Scientists have made some interesting discoveries over the years on how we visually process information, our “sequence of cognition”, as they call it. It turns out we first see the overall shape of an object which allows us to quickly identify it. Then we recognize its color, and finally its content, all within a micro-second. This is great insight for those of us thinking about visual communications and branding.
From a mile away we can identify a Starbucks because of that green circle. In a micro second we recognize the Nike swoosh because of it’s unique shape. Shapes conjure up different messages. Take a dinning room table for instance, a traditional rectangle table requires someone to be at the head of the table placing them at the top of the food chain in the room. This position of authority is reserved for the individual hosting the dinner, or for a guest of significant importance, whereas a circle table demands equality. The Knights of the Round Table were equals and sat in a circle.
So, how do we take this scientific theory and translate it into an applicable process for design? Here are three ways you can exercise this into the world of branding:
Think Shapes vs. Shapes
Review a brand’s competitive landscape, what basic shapes are occupied? Which ones are not? For example, CBS & ABC both use circles, but NBC uses the peacock shape. Harley uses the shield shape to separate from the Honda wing, Suzuki S, and Kawasaki K. Target uses the bullseye shape to differentiate from the Walmart star. It’s a simple and effective way to build a case for your visual strategy.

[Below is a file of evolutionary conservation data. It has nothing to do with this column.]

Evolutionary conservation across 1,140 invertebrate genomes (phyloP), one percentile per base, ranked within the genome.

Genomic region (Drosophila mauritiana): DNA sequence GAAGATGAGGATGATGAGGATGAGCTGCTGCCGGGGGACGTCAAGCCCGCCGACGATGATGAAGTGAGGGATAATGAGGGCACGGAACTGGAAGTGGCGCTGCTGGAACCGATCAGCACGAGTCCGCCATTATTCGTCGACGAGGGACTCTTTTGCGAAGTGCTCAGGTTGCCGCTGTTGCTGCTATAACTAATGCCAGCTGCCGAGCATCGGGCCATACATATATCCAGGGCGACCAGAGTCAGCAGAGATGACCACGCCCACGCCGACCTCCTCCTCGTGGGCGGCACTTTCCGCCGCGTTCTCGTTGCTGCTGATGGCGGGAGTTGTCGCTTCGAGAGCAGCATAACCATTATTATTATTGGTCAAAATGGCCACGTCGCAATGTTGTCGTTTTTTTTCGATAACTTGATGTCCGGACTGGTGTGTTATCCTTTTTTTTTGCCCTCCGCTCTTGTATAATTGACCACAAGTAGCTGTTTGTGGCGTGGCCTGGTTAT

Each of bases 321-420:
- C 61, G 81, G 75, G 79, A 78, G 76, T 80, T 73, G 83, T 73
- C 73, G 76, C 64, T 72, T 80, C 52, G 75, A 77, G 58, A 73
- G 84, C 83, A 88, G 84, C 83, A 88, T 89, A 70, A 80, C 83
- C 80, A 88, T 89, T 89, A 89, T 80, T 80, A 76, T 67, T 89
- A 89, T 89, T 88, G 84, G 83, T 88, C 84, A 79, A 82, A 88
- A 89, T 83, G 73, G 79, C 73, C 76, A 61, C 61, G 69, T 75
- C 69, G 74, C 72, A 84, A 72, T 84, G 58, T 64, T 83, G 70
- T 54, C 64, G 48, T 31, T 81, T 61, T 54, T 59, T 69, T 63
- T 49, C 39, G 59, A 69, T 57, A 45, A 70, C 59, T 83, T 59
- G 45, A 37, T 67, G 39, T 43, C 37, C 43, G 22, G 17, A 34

Color the Competition
Why are Kubota tractors orange? Probably because John Deere’s are green. Why is Home Depot orange? Probably because Lowe’s is blue. Color, at a glance, is a competitive weapon in the marketplace. Sometimes the best colors aren’t the ones we like the best, but are the ones most distinct at the blink of an eye.
Do a Squint Test
In Thailand there’s a popular coffee stand called “Starwars Coffee” with a familiar green circle as the logo. This wanna-be Starbucks on the dark side pulls a Jedi mind trick and at a glance can fool unsuspecting tourists because of its similarity in shape, color, and content. The book end “S”s blur the rest of the word together forming an almost identical typeset. The treatment of the first and last letters in a brand name are crucial in communication with our minds filling in the gaps. Doing a quick squint test can help examine intuitive distinction and best avoid being sucked into the Dark Side.
Do an investigation of the shapes and colors used by a clients competition. Take note of basic shapes and color to help differentiate your work.
For an in-depth exploration of the sequence of visual cognition refer to Robert L Solso’s Cognition and the Visual Arts, published by the M.I.T. Press—Ed
For More Resources on Color
Color Inspirations: See top color palettes from the popular website, COLOURlovers.comPantone Essentials with Effects Package: Get Color Guides.
ColorLovers ColorSchemer Studio, A Professional Color-Matching Application